U.S. President Barack Obama called on the world community on Monday to honor the memory of the Holocaust and oppose anti-Semitism wherever it takes root.
"On this Yom HaShoah, I join people of all faiths in the United Sates, in the State of Israel, and around the world in remembering the six million Jews – innocent men, women and children – who were senselessly murdered during the Holocaust, as well as all the victims of Nazi brutality and violence," Obama wrote in a statement posted on the White House website.
"I am honored to have the opportunity to address survivors of the Holocaust, along with many of those who have worked so hard to preserve their testimony and share their stories, when I speak at the Shoah Foundation next week," Obama wrote.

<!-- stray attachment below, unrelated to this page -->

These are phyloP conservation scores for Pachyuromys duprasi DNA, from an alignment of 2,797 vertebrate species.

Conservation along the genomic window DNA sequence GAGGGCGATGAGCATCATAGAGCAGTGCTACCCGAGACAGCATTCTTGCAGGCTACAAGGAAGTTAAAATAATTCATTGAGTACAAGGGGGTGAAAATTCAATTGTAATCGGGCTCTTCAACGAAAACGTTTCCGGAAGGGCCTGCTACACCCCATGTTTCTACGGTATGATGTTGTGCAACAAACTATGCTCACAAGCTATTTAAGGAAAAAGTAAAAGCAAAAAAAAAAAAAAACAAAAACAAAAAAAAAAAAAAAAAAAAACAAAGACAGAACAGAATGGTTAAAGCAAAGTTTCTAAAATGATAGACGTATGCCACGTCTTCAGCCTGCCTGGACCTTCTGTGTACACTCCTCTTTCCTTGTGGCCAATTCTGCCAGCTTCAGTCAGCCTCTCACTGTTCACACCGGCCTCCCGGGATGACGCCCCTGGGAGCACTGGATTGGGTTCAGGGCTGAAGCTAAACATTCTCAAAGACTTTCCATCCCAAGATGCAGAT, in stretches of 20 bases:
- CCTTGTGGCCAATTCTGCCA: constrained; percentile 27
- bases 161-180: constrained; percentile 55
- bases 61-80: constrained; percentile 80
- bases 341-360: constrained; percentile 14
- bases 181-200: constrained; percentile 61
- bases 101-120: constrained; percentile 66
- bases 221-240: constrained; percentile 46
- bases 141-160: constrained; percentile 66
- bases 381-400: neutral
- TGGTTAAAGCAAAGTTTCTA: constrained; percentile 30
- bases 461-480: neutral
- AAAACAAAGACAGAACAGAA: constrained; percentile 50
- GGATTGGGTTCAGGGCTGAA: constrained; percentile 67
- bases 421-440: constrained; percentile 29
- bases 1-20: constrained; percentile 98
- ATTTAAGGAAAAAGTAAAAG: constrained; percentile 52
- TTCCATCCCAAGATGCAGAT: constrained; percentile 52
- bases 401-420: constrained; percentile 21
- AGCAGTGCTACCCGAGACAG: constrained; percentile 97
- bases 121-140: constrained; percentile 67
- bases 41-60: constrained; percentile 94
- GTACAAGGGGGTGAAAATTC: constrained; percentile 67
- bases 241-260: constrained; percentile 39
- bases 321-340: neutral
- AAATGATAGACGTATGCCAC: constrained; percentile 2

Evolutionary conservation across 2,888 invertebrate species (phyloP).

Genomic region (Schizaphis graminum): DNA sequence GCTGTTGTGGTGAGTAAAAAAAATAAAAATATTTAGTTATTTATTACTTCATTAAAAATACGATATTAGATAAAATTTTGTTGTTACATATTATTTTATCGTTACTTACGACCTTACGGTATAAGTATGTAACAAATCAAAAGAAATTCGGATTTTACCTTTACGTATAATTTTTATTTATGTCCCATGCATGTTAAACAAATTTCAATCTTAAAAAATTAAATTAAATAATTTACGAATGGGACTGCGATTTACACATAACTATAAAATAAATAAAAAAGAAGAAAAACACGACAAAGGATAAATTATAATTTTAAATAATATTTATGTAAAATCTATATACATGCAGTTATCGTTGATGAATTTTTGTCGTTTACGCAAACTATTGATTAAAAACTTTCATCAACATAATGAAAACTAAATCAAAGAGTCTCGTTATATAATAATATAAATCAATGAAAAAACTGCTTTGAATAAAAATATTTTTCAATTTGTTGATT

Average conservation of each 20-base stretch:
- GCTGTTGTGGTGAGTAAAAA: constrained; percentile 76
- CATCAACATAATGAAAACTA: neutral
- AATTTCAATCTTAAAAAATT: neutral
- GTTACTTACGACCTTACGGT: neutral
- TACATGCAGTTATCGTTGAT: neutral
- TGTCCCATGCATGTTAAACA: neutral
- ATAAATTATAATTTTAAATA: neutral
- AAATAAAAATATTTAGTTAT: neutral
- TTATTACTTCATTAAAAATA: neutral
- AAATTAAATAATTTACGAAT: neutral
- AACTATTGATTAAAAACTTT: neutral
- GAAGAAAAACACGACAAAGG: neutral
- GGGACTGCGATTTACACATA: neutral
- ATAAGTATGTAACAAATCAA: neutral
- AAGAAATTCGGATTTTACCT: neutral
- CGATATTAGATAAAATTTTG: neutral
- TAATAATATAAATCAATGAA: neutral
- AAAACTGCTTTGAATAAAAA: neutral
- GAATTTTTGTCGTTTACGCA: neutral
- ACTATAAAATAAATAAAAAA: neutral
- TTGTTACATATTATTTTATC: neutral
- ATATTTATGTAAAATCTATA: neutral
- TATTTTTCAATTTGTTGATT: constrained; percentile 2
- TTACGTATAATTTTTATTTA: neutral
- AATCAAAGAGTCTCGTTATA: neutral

Obama is scheduled to speak at the Shoah Foundation's 20th Anniversary gala on May 7, where he will receive the Ambassador for Humanity Award from Hollywood director Steven Spielberg.
Spielberg will present the award recognizing the president's efforts to protect human rights as well as his commitment to education and expanding educational technology.
In his statement on Monday, Obama said that even as the world mourns the lives lost in the Holocaust, "this day also provides us with an opportunity to honor those who emerged from the darkness of the Shoah to rebuild their lives in new communities around the world."
"On this Yom HaShoah," concluded Obama, "let us recommit ourselves to the task of remembrance, and to always oppose anti-Semitism wherever it takes root. Together, we must give enduring meaning to the words 'Never Again.'"
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